Wikibooks has all the same maintenance tasks as Wikipedia does, but let's focus on the differences. As you can imagine, cataloguing our books is a major challenge. Until recently we used static lists to keep track of our books. Needless to say, this method isn't scalable, so we've now harnessed an extension called Dynamic Page List which allows us to dynamically list items in a category. We've created a new Subject: namespace for these catalogue pages. We also catalogue books by various other methods (Dewey Decimal, Library of Congress & Alphabetical), but these methods are becoming less and less important. Subject:Engineering is a great example of this new method. Exploring around in the Subject: namespace is always a great way to find books you're looking for but can't necessarily find in other ways. Maintaining these pages is as easy as ensuring that new books are properly categorized, which we did in the past anyways.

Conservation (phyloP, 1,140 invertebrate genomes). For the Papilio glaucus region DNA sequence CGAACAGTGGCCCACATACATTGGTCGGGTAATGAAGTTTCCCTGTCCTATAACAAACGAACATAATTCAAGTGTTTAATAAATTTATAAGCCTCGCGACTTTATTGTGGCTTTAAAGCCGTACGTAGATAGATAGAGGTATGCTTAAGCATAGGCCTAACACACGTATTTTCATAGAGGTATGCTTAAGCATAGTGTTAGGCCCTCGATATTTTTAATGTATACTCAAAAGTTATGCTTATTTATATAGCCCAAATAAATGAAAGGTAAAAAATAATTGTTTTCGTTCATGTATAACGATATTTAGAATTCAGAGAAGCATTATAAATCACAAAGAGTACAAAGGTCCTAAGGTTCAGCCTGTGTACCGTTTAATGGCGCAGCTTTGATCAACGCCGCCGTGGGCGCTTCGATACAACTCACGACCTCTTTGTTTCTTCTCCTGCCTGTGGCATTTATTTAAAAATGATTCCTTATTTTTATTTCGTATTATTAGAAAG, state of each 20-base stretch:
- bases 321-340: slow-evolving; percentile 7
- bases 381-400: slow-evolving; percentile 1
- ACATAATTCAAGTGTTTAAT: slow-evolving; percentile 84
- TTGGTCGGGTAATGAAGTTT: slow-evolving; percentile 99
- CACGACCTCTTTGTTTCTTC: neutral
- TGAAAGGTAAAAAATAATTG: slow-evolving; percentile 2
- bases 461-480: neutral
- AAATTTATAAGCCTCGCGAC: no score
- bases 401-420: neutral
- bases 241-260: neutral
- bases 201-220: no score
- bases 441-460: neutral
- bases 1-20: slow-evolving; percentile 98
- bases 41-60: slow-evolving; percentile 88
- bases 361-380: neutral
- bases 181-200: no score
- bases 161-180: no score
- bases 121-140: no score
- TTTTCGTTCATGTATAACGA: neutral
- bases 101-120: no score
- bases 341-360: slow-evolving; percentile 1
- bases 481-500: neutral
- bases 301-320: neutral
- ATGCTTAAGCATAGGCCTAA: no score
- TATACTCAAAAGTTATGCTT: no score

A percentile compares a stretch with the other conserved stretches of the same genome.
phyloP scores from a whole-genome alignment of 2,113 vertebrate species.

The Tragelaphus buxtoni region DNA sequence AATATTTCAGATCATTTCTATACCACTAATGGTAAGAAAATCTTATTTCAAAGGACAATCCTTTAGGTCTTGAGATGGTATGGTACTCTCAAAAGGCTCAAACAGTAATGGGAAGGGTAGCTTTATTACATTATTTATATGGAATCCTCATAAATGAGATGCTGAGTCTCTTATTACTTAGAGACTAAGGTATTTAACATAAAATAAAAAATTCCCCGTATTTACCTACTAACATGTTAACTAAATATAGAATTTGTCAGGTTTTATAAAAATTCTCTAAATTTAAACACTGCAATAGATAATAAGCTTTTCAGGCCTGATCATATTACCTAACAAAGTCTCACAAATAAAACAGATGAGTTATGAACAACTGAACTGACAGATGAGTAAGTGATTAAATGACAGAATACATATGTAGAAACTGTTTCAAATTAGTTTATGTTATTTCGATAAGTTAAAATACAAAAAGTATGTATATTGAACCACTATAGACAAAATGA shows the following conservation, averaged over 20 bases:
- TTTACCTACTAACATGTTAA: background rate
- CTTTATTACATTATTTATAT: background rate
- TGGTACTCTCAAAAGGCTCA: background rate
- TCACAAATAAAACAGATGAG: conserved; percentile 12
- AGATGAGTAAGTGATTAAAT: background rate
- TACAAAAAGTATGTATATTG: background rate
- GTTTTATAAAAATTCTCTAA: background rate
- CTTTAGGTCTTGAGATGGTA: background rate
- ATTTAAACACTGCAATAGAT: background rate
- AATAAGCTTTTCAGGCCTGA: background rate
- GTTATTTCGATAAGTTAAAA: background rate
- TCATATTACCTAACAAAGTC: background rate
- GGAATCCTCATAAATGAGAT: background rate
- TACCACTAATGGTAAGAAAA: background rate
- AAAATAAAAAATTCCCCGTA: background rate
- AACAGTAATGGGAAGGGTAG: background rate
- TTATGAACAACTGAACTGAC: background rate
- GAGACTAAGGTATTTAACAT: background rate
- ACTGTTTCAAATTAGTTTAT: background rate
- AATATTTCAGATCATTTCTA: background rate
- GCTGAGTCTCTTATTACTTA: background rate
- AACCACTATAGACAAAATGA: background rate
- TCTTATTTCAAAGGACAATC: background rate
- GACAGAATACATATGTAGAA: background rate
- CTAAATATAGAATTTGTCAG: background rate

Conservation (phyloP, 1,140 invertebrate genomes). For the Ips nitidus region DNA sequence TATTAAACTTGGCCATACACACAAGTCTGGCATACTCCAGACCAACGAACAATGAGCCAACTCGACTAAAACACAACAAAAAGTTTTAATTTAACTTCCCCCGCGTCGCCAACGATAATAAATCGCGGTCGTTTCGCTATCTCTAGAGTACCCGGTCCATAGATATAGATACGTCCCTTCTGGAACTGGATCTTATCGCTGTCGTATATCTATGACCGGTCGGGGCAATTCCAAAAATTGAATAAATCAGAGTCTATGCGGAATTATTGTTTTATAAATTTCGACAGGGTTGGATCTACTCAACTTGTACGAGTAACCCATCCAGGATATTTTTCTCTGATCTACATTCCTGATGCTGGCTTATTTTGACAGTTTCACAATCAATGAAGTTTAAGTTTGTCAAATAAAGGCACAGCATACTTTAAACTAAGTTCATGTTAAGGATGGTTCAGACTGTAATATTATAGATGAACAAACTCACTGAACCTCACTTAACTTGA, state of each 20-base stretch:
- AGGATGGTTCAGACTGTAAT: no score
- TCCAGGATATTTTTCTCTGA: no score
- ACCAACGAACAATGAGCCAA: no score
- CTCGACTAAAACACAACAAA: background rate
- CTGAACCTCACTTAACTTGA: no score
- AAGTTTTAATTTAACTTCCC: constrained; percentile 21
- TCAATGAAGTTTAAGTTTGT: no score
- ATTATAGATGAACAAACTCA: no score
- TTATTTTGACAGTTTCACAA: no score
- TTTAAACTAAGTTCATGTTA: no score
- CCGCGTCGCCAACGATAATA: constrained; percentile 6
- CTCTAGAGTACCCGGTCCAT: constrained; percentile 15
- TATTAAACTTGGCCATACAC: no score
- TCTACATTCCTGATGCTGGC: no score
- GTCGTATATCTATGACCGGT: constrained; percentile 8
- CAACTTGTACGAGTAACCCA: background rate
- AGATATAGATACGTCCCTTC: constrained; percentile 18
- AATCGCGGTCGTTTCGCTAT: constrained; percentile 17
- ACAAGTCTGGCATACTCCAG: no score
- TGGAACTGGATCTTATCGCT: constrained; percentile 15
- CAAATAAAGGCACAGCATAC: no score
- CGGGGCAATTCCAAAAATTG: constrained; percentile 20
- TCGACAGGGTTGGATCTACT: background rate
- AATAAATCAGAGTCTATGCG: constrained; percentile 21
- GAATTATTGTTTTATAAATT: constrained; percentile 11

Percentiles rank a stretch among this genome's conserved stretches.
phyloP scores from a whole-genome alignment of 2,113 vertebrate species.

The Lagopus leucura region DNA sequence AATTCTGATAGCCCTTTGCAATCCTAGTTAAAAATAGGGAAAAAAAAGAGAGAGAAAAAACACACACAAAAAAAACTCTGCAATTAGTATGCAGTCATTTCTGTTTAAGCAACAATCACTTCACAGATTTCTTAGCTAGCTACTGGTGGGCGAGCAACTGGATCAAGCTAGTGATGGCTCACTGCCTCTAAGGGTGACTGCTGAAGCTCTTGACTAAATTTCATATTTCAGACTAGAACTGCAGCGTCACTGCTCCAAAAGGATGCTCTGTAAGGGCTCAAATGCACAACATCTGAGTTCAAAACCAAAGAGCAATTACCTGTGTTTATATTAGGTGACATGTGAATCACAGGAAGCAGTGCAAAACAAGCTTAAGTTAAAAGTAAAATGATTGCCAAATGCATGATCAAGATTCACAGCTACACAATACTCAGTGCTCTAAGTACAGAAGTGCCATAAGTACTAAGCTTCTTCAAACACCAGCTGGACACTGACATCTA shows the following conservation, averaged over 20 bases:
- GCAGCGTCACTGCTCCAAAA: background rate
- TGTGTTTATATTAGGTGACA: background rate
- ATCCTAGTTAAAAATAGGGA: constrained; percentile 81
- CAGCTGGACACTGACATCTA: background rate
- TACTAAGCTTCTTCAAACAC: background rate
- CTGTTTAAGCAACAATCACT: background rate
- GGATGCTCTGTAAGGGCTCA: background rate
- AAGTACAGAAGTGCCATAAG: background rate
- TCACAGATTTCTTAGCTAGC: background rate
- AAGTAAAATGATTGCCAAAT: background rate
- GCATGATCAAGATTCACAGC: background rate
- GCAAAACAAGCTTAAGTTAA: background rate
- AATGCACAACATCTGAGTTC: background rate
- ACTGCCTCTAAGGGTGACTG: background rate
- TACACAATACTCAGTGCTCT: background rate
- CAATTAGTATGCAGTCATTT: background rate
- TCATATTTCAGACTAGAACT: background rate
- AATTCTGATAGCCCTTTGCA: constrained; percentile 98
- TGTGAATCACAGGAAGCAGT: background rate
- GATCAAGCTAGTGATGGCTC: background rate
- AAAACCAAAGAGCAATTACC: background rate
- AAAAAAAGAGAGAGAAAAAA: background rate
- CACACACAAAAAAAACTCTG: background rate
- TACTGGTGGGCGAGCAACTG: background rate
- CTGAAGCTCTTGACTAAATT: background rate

What are some of the tasks done by administrators?

Again, most administrator tasks are consistent across all wikis. One task which will not be familiar to most Wikipedians is importing. At Wikibooks, administrators may import pages from other projects with a full edit history (barring technical errors of course). Content is often imported by request – someone starting a new text will often want to use Wikipedia articles as seed material. Importing in this manner allows us to comply with the GFDL instead of the much more cumbersome copy-paste method.